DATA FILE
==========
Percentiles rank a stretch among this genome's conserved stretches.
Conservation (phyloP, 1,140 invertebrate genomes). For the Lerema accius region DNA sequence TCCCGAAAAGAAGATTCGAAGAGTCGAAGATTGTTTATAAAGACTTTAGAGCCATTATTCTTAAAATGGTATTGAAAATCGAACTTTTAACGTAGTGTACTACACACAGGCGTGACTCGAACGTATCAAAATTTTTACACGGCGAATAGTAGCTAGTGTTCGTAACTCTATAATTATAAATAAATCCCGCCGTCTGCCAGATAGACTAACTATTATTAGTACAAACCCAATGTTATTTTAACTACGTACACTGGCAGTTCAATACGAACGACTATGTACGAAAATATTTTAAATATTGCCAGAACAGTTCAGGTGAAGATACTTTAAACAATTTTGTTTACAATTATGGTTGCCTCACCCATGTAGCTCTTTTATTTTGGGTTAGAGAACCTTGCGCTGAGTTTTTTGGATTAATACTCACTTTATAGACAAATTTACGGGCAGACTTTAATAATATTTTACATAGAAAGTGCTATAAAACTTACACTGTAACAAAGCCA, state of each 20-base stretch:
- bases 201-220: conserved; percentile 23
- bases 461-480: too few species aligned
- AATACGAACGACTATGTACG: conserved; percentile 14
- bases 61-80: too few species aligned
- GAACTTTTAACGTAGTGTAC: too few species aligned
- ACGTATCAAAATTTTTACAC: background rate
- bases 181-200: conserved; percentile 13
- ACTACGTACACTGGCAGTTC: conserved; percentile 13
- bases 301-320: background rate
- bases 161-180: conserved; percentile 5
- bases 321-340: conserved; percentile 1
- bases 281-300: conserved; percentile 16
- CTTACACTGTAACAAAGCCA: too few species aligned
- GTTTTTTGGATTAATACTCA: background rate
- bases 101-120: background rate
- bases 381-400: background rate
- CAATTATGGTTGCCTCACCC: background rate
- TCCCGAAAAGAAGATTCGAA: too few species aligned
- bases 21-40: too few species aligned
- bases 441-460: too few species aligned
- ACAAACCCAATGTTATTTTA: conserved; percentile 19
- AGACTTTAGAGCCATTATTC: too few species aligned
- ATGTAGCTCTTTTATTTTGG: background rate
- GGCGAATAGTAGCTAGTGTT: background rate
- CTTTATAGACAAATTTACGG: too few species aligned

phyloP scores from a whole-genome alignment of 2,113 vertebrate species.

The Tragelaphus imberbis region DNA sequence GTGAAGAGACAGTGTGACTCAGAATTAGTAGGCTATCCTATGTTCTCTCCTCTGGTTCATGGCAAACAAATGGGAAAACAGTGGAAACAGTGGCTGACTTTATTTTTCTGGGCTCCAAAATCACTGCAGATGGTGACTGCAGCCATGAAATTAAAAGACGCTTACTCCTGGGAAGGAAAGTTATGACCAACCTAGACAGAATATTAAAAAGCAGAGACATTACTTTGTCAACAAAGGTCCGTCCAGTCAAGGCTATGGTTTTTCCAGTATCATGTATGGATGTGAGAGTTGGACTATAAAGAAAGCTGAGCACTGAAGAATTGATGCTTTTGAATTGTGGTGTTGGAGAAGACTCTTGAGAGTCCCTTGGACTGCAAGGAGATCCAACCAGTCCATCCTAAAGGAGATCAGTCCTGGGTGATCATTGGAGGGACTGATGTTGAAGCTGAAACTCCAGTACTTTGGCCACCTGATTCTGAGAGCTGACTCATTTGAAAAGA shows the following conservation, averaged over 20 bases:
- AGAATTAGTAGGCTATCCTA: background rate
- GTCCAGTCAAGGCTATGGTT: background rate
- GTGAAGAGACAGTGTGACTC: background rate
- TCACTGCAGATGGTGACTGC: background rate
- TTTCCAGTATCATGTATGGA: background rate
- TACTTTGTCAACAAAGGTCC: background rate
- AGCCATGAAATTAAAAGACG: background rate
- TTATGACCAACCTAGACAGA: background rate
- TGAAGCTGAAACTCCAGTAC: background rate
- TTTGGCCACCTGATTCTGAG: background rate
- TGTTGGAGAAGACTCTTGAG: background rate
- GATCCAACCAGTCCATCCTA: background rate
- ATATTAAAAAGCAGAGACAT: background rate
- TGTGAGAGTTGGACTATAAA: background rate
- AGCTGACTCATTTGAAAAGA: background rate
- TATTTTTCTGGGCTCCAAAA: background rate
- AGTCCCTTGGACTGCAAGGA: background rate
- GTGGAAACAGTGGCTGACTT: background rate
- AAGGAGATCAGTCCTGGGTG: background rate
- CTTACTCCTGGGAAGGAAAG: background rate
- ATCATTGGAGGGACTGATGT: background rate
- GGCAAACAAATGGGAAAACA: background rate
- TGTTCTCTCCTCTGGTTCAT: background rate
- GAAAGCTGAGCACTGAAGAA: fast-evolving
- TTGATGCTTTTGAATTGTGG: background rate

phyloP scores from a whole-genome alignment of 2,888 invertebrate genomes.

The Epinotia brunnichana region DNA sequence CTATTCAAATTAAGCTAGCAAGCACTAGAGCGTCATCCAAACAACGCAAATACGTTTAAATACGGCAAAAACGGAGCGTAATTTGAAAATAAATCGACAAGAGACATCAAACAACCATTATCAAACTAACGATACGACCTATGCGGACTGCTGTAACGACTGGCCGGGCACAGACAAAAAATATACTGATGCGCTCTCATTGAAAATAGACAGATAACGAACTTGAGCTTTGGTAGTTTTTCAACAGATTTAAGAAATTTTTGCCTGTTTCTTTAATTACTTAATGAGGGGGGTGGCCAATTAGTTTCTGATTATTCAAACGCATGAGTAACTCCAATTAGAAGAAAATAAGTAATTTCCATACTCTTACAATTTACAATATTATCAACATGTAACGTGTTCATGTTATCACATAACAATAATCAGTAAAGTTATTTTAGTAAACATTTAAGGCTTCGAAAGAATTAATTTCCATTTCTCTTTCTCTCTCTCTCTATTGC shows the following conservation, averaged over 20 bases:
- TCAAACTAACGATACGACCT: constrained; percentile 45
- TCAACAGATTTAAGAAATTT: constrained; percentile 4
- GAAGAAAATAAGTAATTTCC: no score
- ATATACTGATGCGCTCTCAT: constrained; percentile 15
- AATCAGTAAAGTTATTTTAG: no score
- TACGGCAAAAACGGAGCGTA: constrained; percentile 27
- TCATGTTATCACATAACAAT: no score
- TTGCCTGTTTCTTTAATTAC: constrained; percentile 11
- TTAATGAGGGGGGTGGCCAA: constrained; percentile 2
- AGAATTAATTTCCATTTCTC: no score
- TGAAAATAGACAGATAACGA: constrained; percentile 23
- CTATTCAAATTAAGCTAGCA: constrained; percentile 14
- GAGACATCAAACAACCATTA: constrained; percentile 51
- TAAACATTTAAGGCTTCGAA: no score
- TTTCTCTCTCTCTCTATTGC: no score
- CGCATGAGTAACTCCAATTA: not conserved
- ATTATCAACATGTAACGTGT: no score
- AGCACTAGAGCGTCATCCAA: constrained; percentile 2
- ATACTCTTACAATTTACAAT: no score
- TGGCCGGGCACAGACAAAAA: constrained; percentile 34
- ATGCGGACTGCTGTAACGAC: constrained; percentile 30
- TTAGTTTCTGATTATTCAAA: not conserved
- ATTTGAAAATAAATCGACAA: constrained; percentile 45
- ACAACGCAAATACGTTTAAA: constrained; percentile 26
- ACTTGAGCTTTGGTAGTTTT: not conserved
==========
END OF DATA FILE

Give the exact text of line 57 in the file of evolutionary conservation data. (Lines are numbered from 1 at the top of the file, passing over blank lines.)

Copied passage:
- TCAAACTAACGATACGACCT: constrained; percentile 45